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[The Monitor] Notebook: Vipers continue punishing opponents on offensive glass

Discussion in 'Rio Grande Valley Vipers' started by HoopScribe, Jan 21, 2015.

  1. HoopScribe

    HoopScribe Member

    Jul 19, 2013
    Likes Received:

    Posted: Wednesday, January 21, 2015 11:00 pm


    During Nevada Smith’s almost two years at the helm of the Vipers, rebounding has been a constant, specifically on the offensive end.

    Last season, the Vipers were No. 3 in offensive rebound percentage (the percentage of rebounds a team or player gets that are available) and are No. 4 this season despite not having the size or height they did last year.

    “We talk about offensive rebounding,” Smith said. “What angles to go at, which guys go (to offensive rebound) on what shots, and where people should be. From the defensive side, we talk about maintaining contact and finding the ball and going to get it.”

    In rebounds per game, the Vipers are No. 1 this season at 49.3. They play at the second-fastest pace in the NBA D-League, generating more possessions than most teams, but an indication of their rebounding prowess is that they outrebound Reno, which averages 121 possessions to the Vipers’ 111.

    The emphasis on 3-point shooting leads to long rebounds, and that’s where the Vipers’ wealth of rangy, quick athletes makes its impact.

    “We’re a team that likes to get shots, so if we miss and go get it that’s another chance to shoot,” said forward Tony Bishop Jr., the team’s fourth-best rebounder at 6-foot-7. “That’s what we do. It takes a lot of heart, but we have guys with pride and heart.”


    No Vipers player has improved quicker than Houston Rockets assignee and rookie center Clint Capela. The 6-foot-10, 245-pound first-round pick last summer is having a dominant January.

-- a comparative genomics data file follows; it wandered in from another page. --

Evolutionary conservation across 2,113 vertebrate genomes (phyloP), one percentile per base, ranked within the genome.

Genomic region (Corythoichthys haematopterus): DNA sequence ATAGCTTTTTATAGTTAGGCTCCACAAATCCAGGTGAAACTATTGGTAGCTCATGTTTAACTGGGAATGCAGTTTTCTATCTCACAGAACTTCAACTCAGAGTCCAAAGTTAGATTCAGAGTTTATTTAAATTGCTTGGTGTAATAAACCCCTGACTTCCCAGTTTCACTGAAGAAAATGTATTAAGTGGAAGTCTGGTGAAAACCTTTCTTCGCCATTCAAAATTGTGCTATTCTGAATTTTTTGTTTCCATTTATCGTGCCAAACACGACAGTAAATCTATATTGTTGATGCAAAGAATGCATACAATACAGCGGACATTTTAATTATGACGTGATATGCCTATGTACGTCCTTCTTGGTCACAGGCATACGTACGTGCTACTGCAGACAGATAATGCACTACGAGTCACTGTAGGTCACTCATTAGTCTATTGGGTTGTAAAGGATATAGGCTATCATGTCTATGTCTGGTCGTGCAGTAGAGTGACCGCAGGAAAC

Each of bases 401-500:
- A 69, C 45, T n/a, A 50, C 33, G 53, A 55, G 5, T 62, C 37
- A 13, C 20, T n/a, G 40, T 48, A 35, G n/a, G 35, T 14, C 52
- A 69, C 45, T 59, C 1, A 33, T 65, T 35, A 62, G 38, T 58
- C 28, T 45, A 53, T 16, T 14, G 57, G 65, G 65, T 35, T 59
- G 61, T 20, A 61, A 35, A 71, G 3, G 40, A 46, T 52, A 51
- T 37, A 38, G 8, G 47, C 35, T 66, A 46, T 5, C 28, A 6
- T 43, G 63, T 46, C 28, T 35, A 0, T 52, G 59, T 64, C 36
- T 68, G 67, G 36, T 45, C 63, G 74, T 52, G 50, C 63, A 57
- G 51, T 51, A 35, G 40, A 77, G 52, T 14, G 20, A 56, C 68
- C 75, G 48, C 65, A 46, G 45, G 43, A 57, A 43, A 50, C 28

In six games this month, Capela is averaging 21 points, 11.2 rebounds and 3.3 blocks in 24 minutes. He is shooting 64.6 percent, and on Wednesday he was named to the All-NBADL Showcase first team.

    In two games last weekend at the Showcase in Santa Cruz, Capela averaged 21 points, 14 rebounds and 4 blocks. He also had three assists and three steals and was 18 for 24 from the field.

    Capela is still on a minutes-restriction as he recovers from a preseason groin injury, but he is at 27 now instead of the 20-25 last week.

    “I played well, I was feeling in shape,” Capela said. “It was easy for me to run back and forth on the court. My partners find me every time, so I create on that. Be aggressive, and both games I did that. It was important for me.”

    Capela said being more consistent in his “activity” is the most important thing he’s seen in his game. It’s also meant more playing time.

    “I know I need to run the court to be efficient on the court,” Capela said. “I’m more efficient because I can go for every rebound, I can get up and down for longer periods of time and I’m just getting better.”


    The Vipers are on a four-game winning streak, their longest of the season, heading into Friday’s home game against Fort Wayne at 7 p.m. They’ve had an influx of talent, now boasting six players with NBA experience, including three assignees from the Rockets.

    And that has led to better practices.

    “Our intensity level is high,” Smith said. “We had hit a comfort zone where guys knew they were going to play no matter how bad they practiced, because we didn’t have much of a choice. Now it’s to a point where guys are hungry and pushing everyone because minutes are scarce and there’s a lot more talent here. It’s a better atmosphere.”

    But the Vipers are far from a defined product. These Vipers are learning to play together on the fly, and incorporating such elite talent all at once poses challenges.

    “We’re just throwing pieces out there and hoping they stick,” Smith said. “We do have a ton of talent. We just have to learn to play with each other.”

    It is unlikely the Vipers will have this surplus of NBA talent all season. Any day now, the Rockets could recall Capela, Isaiah Canaan and Nick Johnson, or an NBA team could call-up Glen Rice Jr., Toure’ Murry and Chris Johnson.

    But for now, it’s a boon, particularly for young players who saw major minutes earlier this season and now can apply that experience to lessons learned from those who have been there, done that.

    “As a player like myself who’s looking to get to the NBA,” Bishop said, “you try and take advantage of whatever they have to offer.”


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